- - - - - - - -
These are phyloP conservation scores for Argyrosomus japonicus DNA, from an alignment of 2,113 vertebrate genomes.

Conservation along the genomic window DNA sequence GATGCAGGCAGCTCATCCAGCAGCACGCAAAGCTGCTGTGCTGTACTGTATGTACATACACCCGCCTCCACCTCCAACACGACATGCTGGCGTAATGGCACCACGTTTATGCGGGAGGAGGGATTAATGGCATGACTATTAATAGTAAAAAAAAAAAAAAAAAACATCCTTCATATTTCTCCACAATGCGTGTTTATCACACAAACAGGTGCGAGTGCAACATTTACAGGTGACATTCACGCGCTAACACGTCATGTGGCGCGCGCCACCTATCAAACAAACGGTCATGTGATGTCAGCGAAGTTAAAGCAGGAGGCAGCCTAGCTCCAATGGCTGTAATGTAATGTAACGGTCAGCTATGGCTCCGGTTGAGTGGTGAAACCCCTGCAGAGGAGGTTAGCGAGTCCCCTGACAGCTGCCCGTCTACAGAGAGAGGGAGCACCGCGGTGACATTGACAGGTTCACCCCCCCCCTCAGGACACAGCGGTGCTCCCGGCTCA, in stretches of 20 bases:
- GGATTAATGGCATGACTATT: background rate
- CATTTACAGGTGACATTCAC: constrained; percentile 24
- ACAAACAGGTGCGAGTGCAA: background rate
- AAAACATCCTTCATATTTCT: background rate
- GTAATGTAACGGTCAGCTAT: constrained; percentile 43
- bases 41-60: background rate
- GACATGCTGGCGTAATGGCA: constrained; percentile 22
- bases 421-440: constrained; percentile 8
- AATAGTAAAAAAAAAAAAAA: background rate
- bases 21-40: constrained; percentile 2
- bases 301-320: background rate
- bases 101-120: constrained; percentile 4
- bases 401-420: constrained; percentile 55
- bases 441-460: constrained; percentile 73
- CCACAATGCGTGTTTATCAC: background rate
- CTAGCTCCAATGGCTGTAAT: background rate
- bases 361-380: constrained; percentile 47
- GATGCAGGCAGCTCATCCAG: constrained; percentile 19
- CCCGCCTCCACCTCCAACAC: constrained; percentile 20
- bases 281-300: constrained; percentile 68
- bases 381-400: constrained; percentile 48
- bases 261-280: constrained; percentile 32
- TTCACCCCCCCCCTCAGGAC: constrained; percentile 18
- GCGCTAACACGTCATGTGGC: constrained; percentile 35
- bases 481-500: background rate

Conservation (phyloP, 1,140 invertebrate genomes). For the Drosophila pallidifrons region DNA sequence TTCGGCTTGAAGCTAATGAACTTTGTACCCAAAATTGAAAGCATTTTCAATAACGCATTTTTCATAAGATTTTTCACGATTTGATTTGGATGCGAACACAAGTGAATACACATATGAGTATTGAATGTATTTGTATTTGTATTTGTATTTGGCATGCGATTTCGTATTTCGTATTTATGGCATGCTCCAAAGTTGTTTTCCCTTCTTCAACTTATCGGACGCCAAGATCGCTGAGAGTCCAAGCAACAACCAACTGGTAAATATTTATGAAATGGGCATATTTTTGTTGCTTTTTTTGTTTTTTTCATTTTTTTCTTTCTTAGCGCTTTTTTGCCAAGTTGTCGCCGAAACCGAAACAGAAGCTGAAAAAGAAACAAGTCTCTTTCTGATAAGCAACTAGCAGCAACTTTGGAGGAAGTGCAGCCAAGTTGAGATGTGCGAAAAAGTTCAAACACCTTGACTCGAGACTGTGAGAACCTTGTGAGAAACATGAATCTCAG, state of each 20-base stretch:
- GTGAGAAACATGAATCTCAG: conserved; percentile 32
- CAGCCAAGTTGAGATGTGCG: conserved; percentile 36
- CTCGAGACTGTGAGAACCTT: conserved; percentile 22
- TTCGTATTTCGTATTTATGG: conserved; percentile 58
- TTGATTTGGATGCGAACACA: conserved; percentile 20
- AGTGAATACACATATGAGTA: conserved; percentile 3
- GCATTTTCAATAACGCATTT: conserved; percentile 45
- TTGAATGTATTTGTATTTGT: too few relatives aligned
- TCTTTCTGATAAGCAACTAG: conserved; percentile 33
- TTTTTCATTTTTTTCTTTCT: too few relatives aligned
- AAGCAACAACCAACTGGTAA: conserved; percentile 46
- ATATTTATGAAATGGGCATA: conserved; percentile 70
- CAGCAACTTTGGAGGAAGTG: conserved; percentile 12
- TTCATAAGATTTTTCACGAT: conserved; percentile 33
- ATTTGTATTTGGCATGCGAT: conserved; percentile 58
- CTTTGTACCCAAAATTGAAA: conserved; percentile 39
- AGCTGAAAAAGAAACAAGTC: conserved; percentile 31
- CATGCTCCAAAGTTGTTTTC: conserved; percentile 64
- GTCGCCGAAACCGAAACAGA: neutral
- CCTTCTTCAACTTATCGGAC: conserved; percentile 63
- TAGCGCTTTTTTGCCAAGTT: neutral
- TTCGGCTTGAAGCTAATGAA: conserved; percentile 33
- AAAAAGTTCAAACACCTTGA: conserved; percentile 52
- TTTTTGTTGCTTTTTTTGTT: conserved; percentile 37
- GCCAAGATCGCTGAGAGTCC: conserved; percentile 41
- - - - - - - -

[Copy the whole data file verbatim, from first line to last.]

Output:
These are phyloP conservation scores for Argyrosomus japonicus DNA, from an alignment of 2,113 vertebrate genomes.

Conservation along the genomic window DNA sequence GATGCAGGCAGCTCATCCAGCAGCACGCAAAGCTGCTGTGCTGTACTGTATGTACATACACCCGCCTCCACCTCCAACACGACATGCTGGCGTAATGGCACCACGTTTATGCGGGAGGAGGGATTAATGGCATGACTATTAATAGTAAAAAAAAAAAAAAAAAACATCCTTCATATTTCTCCACAATGCGTGTTTATCACACAAACAGGTGCGAGTGCAACATTTACAGGTGACATTCACGCGCTAACACGTCATGTGGCGCGCGCCACCTATCAAACAAACGGTCATGTGATGTCAGCGAAGTTAAAGCAGGAGGCAGCCTAGCTCCAATGGCTGTAATGTAATGTAACGGTCAGCTATGGCTCCGGTTGAGTGGTGAAACCCCTGCAGAGGAGGTTAGCGAGTCCCCTGACAGCTGCCCGTCTACAGAGAGAGGGAGCACCGCGGTGACATTGACAGGTTCACCCCCCCCCTCAGGACACAGCGGTGCTCCCGGCTCA, in stretches of 20 bases:
- GGATTAATGGCATGACTATT: background rate
- CATTTACAGGTGACATTCAC: constrained; percentile 24
- ACAAACAGGTGCGAGTGCAA: background rate
- AAAACATCCTTCATATTTCT: background rate
- GTAATGTAACGGTCAGCTAT: constrained; percentile 43
- bases 41-60: background rate
- GACATGCTGGCGTAATGGCA: constrained; percentile 22
- bases 421-440: constrained; percentile 8
- AATAGTAAAAAAAAAAAAAA: background rate
- bases 21-40: constrained; percentile 2
- bases 301-320: background rate
- bases 101-120: constrained; percentile 4
- bases 401-420: constrained; percentile 55
- bases 441-460: constrained; percentile 73
- CCACAATGCGTGTTTATCAC: background rate
- CTAGCTCCAATGGCTGTAAT: background rate
- bases 361-380: constrained; percentile 47
- GATGCAGGCAGCTCATCCAG: constrained; percentile 19
- CCCGCCTCCACCTCCAACAC: constrained; percentile 20
- bases 281-300: constrained; percentile 68
- bases 381-400: constrained; percentile 48
- bases 261-280: constrained; percentile 32
- TTCACCCCCCCCCTCAGGAC: constrained; percentile 18
- GCGCTAACACGTCATGTGGC: constrained; percentile 35
- bases 481-500: background rate

Conservation (phyloP, 1,140 invertebrate genomes). For the Drosophila pallidifrons region DNA sequence TTCGGCTTGAAGCTAATGAACTTTGTACCCAAAATTGAAAGCATTTTCAATAACGCATTTTTCATAAGATTTTTCACGATTTGATTTGGATGCGAACACAAGTGAATACACATATGAGTATTGAATGTATTTGTATTTGTATTTGTATTTGGCATGCGATTTCGTATTTCGTATTTATGGCATGCTCCAAAGTTGTTTTCCCTTCTTCAACTTATCGGACGCCAAGATCGCTGAGAGTCCAAGCAACAACCAACTGGTAAATATTTATGAAATGGGCATATTTTTGTTGCTTTTTTTGTTTTTTTCATTTTTTTCTTTCTTAGCGCTTTTTTGCCAAGTTGTCGCCGAAACCGAAACAGAAGCTGAAAAAGAAACAAGTCTCTTTCTGATAAGCAACTAGCAGCAACTTTGGAGGAAGTGCAGCCAAGTTGAGATGTGCGAAAAAGTTCAAACACCTTGACTCGAGACTGTGAGAACCTTGTGAGAAACATGAATCTCAG, state of each 20-base stretch:
- GTGAGAAACATGAATCTCAG: conserved; percentile 32
- CAGCCAAGTTGAGATGTGCG: conserved; percentile 36
- CTCGAGACTGTGAGAACCTT: conserved; percentile 22
- TTCGTATTTCGTATTTATGG: conserved; percentile 58
- TTGATTTGGATGCGAACACA: conserved; percentile 20
- AGTGAATACACATATGAGTA: conserved; percentile 3
- GCATTTTCAATAACGCATTT: conserved; percentile 45
- TTGAATGTATTTGTATTTGT: too few relatives aligned
- TCTTTCTGATAAGCAACTAG: conserved; percentile 33
- TTTTTCATTTTTTTCTTTCT: too few relatives aligned
- AAGCAACAACCAACTGGTAA: conserved; percentile 46
- ATATTTATGAAATGGGCATA: conserved; percentile 70
- CAGCAACTTTGGAGGAAGTG: conserved; percentile 12
- TTCATAAGATTTTTCACGAT: conserved; percentile 33
- ATTTGTATTTGGCATGCGAT: conserved; percentile 58
- CTTTGTACCCAAAATTGAAA: conserved; percentile 39
- AGCTGAAAAAGAAACAAGTC: conserved; percentile 31
- CATGCTCCAAAGTTGTTTTC: conserved; percentile 64
- GTCGCCGAAACCGAAACAGA: neutral
- CCTTCTTCAACTTATCGGAC: conserved; percentile 63
- TAGCGCTTTTTTGCCAAGTT: neutral
- TTCGGCTTGAAGCTAATGAA: conserved; percentile 33
- AAAAAGTTCAAACACCTTGA: conserved; percentile 52
- TTTTTGTTGCTTTTTTTGTT: conserved; percentile 37
- GCCAAGATCGCTGAGAGTCC: conserved; percentile 41